The founder of the Jodo-Shu sect of Buddhism, a 12th-century Buddhist monk named Honen, once composed a poem titled tsugikagé (“Moonlight” 月かげ). What follows is a rough translation on my part:
|月かげの||Tsuki-kagé-no||There is no village|
|いたらぬ里は||itaranu sato wa||that the light of moon|
|なけれども||nakeredomo||does not shine,|
|眺むる人の||nagamuru hito no||but it dwells in the hearts|
|心にぞすむ||kokoro ni zosumu||of those who see it.|
The “light of the moon” here is meant to symbolize the light of the Buddha, namely Amida Buddha. Light is a common motif in Buddhist art, depicting both wisdom to banish away the darkness of ignorance, and also goodwill to all living beings.
The idea is that Amida Buddha’s light shines upon all beings and all places, as explained in the Buddhist text, the Sutra of the Buddha of Immeasurable Life:
“The radiant light of the Buddha of Immeasurable Life is dazzling brilliant, illuminating all the buddha lands of the ten directions, and there is nowhere it is not heard of.”From The Three Pure Land Sutras published by the Jodo Shu Research Institute, translation by Karen J. Mack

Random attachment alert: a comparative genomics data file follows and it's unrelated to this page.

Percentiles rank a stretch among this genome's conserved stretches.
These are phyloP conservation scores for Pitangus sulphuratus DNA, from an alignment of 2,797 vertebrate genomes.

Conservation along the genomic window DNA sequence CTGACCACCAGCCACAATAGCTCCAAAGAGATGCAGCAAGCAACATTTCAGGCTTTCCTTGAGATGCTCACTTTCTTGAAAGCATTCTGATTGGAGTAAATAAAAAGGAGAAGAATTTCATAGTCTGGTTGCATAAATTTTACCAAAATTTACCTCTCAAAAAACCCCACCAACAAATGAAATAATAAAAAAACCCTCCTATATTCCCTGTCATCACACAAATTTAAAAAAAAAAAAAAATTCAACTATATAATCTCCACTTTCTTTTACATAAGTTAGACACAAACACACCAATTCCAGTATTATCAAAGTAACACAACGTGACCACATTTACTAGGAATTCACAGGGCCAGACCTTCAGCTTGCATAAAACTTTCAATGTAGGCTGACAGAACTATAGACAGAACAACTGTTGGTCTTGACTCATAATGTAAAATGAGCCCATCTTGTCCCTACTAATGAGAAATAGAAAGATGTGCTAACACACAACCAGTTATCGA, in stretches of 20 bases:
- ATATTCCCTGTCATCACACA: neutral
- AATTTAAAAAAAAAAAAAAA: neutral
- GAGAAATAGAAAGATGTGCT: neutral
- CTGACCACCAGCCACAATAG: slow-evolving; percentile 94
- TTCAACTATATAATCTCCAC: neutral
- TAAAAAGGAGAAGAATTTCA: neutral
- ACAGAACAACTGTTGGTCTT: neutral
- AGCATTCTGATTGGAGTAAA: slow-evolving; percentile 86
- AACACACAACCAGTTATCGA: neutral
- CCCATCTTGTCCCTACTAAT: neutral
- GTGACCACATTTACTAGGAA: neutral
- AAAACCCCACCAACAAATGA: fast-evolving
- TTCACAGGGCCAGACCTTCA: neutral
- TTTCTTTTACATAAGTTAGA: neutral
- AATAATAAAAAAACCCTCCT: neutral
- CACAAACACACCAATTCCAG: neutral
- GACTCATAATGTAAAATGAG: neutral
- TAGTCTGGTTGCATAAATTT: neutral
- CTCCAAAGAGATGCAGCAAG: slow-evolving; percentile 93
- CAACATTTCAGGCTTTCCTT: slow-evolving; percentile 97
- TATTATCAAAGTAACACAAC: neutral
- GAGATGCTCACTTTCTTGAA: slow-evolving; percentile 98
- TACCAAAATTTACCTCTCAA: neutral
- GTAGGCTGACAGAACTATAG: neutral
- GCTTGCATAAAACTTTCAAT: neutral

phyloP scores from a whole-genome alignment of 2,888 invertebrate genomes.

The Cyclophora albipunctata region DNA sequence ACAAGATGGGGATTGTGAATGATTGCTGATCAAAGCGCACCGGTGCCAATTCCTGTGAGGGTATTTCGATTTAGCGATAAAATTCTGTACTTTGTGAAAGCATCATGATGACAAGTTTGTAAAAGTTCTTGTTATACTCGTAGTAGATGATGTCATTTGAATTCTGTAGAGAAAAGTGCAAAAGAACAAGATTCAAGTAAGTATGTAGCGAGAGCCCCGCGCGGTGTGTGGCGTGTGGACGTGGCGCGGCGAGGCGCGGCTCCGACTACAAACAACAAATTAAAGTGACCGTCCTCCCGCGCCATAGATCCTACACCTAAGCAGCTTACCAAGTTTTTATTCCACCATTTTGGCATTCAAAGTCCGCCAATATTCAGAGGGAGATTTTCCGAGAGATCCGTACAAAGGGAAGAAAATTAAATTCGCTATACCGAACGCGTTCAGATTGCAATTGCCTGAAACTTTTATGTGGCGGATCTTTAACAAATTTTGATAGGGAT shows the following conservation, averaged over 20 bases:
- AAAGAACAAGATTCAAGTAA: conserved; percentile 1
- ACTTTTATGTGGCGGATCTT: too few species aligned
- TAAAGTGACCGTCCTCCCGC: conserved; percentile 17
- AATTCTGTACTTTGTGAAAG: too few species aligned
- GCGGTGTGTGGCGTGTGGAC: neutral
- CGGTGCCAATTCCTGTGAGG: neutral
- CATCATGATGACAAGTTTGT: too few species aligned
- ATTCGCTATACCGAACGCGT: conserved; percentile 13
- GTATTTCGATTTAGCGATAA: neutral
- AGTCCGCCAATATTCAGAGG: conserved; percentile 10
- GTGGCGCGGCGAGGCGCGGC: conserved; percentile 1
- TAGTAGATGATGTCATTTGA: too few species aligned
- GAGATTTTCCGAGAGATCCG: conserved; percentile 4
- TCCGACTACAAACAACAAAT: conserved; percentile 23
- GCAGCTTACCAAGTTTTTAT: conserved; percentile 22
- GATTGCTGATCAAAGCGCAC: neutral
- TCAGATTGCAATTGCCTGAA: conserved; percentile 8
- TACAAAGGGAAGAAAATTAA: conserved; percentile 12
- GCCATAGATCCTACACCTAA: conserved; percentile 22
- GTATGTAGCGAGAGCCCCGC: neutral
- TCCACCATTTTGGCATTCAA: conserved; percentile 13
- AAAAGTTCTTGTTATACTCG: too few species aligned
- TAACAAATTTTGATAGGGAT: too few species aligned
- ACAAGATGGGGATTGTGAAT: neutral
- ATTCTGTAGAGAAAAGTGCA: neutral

Further, the sutra explains in the previous section:
“Those sentient beings who encounter this light will have the three hindrances1 eliminate, become amenable in body and mind, leap with joy and their hears will give rise to good. Should they suffer hardship in the three realms of defilement,2 when they see this radiant light, they will all attain relief and not again suffer this pain.”
Thus, the light of Amida Buddha shines everywhere, but people may not necessarily know it. Those who do encounter the light experience a transformation within. It may not be obvious at first, but it as one of Honen’s disciples once taught, it melts ice to become warm water.
Thus, Honen’s poem is about how Amida’s goodwill and wisdom reaches out to all beings and all places, and even if people do not see it, it is still there. Further, those who do see it are changed by it, even if they are not aware of it at first.
Namu Amida Butsu
1 The three hinrances in Buddhism are greed, hatred and ignroance.
2 The three realms of defilement is another term for lower states of rebirth that one might fall into: animals, hungry ghosts, and the hell realms.